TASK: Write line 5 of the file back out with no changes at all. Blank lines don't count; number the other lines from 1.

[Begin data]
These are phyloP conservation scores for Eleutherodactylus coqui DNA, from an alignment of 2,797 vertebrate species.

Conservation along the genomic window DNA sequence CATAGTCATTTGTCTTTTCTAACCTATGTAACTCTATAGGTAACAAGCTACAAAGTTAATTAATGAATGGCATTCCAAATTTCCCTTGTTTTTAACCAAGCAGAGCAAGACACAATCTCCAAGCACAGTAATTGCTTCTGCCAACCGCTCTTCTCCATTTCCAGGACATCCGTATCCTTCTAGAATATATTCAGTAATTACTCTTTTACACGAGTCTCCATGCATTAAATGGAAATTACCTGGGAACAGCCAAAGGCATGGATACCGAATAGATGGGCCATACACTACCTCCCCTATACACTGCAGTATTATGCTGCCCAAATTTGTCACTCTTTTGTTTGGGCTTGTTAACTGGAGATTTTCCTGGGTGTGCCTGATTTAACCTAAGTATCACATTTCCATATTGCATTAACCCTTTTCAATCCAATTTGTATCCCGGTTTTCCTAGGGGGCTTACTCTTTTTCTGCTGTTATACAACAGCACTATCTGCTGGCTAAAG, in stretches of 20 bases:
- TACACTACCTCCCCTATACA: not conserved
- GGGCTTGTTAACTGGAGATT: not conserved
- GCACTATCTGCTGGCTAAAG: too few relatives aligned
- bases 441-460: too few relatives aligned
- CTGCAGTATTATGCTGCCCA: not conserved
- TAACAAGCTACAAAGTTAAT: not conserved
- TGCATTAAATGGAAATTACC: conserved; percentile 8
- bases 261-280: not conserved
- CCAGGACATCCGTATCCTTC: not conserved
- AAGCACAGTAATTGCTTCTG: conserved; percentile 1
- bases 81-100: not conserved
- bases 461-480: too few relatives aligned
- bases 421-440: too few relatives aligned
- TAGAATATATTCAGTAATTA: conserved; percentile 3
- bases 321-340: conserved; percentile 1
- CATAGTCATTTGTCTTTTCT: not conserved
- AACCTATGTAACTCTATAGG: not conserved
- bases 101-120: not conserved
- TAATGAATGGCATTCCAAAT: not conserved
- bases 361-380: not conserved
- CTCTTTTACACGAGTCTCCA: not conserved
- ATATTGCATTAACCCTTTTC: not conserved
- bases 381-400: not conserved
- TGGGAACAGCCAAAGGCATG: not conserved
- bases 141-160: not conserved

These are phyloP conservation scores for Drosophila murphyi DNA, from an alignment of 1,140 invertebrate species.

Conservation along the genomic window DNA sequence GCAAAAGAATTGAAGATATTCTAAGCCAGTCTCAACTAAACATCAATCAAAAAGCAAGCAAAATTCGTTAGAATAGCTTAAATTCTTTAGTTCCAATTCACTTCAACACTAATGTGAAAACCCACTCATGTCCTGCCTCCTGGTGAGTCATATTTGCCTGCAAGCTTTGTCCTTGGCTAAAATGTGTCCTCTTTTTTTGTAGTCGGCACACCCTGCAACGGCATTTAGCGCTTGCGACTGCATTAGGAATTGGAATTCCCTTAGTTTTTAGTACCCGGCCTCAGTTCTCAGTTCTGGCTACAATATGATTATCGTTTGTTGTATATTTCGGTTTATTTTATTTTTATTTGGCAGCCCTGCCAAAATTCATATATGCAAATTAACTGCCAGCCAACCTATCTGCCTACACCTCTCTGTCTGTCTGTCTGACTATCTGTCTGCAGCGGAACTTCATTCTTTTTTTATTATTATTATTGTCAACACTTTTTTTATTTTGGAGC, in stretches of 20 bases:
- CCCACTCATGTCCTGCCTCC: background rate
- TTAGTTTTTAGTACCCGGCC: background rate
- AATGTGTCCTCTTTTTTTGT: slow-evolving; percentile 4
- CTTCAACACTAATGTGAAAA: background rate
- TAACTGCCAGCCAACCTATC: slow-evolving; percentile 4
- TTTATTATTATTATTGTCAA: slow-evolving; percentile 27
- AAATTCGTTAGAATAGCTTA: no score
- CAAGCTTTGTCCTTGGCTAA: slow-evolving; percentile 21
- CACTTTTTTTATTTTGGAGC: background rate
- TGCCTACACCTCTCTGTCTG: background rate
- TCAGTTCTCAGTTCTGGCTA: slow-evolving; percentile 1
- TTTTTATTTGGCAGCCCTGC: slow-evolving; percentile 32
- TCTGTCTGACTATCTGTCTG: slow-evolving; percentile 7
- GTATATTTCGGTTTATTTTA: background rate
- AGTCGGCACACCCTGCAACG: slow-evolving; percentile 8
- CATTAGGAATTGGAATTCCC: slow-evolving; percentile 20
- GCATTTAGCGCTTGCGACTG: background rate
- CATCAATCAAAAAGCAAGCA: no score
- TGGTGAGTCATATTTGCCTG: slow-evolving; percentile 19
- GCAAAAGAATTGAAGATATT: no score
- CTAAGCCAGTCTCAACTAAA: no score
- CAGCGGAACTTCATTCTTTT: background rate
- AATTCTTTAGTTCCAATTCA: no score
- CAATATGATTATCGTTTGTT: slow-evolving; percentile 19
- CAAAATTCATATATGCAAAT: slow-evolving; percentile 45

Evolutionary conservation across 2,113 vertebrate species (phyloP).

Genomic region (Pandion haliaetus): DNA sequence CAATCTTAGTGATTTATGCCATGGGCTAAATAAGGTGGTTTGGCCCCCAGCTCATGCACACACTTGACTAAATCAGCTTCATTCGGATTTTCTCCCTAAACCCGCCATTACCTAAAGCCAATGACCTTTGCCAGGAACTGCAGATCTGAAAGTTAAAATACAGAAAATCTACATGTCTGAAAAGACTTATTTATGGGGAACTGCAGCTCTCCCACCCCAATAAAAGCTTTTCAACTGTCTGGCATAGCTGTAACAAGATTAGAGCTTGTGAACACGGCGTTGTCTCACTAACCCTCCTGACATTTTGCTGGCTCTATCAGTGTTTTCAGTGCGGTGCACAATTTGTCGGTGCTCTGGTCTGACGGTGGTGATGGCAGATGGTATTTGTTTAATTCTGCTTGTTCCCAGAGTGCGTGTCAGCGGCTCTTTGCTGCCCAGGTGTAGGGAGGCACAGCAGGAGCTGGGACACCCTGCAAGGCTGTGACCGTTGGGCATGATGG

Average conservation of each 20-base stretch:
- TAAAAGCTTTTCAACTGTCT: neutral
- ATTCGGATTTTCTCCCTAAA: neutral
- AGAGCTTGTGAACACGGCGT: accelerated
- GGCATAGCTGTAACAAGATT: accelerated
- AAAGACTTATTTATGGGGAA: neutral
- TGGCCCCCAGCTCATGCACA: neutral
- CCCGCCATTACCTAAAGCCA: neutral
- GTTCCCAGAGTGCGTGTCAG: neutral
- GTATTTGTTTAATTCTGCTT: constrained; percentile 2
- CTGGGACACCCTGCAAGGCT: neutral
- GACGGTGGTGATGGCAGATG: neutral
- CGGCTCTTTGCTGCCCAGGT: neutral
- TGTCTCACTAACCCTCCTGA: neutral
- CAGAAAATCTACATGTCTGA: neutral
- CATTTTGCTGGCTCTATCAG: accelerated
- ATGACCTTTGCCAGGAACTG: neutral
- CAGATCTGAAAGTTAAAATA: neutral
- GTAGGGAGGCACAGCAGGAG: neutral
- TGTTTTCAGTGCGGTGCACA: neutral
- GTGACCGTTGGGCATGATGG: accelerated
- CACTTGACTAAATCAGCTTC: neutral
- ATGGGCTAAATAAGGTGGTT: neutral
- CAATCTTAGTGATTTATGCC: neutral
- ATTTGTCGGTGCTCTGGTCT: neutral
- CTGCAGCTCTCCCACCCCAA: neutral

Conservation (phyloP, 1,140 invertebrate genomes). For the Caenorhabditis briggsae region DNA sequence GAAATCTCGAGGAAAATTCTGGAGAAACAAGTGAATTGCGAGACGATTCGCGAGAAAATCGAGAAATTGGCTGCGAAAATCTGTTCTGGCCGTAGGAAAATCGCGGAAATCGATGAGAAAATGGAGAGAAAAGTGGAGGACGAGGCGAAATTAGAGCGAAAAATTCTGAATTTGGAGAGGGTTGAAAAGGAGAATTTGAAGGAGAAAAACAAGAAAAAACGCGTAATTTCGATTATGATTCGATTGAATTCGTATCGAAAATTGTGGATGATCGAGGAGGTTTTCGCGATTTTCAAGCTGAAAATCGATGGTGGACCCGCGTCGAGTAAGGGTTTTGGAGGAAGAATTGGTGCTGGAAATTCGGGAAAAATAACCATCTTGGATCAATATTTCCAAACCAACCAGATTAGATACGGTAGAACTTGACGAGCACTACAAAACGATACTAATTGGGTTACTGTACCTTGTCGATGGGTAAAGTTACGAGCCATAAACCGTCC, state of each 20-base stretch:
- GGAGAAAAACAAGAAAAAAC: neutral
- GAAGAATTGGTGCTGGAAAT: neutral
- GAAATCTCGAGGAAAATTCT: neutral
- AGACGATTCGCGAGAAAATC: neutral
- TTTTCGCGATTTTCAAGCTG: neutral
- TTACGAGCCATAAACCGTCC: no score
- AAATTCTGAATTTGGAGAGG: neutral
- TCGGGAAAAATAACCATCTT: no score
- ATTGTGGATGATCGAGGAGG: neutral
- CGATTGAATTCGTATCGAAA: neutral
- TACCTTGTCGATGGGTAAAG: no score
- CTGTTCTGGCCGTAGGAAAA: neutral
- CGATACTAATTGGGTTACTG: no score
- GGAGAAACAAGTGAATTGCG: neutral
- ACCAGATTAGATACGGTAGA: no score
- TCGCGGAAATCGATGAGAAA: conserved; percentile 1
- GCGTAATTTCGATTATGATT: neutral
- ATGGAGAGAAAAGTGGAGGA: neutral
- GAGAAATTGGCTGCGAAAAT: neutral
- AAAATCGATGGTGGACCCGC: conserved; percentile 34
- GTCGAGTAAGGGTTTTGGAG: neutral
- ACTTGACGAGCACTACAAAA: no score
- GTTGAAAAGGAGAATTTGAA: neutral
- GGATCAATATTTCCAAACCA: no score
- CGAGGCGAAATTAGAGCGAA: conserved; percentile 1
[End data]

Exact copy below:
- GCACTATCTGCTGGCTAAAG: too few relatives aligned